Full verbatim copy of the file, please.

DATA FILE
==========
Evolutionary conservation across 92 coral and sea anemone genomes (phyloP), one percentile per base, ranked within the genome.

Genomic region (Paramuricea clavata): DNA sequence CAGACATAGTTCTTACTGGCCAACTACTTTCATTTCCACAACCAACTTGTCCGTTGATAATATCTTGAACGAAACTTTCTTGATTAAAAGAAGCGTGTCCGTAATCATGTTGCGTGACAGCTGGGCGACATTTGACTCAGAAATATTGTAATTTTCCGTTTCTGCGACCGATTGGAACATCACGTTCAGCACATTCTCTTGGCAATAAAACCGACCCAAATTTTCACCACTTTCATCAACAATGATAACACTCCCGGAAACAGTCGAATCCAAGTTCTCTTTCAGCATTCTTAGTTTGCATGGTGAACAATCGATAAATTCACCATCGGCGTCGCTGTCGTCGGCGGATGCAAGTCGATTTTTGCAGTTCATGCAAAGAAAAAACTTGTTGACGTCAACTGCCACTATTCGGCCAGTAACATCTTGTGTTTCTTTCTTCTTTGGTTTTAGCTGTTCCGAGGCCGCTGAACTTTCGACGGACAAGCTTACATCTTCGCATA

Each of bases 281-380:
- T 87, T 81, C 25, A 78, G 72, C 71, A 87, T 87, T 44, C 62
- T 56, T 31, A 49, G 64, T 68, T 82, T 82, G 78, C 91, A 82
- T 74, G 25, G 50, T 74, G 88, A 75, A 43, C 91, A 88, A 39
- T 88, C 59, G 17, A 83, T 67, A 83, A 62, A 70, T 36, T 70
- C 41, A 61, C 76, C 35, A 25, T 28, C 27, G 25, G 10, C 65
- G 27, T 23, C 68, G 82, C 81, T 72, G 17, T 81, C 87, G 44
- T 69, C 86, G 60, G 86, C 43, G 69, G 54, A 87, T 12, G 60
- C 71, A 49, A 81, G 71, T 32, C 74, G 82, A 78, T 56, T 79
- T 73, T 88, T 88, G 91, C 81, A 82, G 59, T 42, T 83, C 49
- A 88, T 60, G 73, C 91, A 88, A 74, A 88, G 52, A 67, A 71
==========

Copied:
Evolutionary conservation across 92 coral and sea anemone genomes (phyloP), one percentile per base, ranked within the genome.

Genomic region (Paramuricea clavata): DNA sequence CAGACATAGTTCTTACTGGCCAACTACTTTCATTTCCACAACCAACTTGTCCGTTGATAATATCTTGAACGAAACTTTCTTGATTAAAAGAAGCGTGTCCGTAATCATGTTGCGTGACAGCTGGGCGACATTTGACTCAGAAATATTGTAATTTTCCGTTTCTGCGACCGATTGGAACATCACGTTCAGCACATTCTCTTGGCAATAAAACCGACCCAAATTTTCACCACTTTCATCAACAATGATAACACTCCCGGAAACAGTCGAATCCAAGTTCTCTTTCAGCATTCTTAGTTTGCATGGTGAACAATCGATAAATTCACCATCGGCGTCGCTGTCGTCGGCGGATGCAAGTCGATTTTTGCAGTTCATGCAAAGAAAAAACTTGTTGACGTCAACTGCCACTATTCGGCCAGTAACATCTTGTGTTTCTTTCTTCTTTGGTTTTAGCTGTTCCGAGGCCGCTGAACTTTCGACGGACAAGCTTACATCTTCGCATA

Each of bases 281-380:
- T 87, T 81, C 25, A 78, G 72, C 71, A 87, T 87, T 44, C 62
- T 56, T 31, A 49, G 64, T 68, T 82, T 82, G 78, C 91, A 82
- T 74, G 25, G 50, T 74, G 88, A 75, A 43, C 91, A 88, A 39
- T 88, C 59, G 17, A 83, T 67, A 83, A 62, A 70, T 36, T 70
- C 41, A 61, C 76, C 35, A 25, T 28, C 27, G 25, G 10, C 65
- G 27, T 23, C 68, G 82, C 81, T 72, G 17, T 81, C 87, G 44
- T 69, C 86, G 60, G 86, C 43, G 69, G 54, A 87, T 12, G 60
- C 71, A 49, A 81, G 71, T 32, C 74, G 82, A 78, T 56, T 79
- T 73, T 88, T 88, G 91, C 81, A 82, G 59, T 42, T 83, C 49
- A 88, T 60, G 73, C 91, A 88, A 74, A 88, G 52, A 67, A 71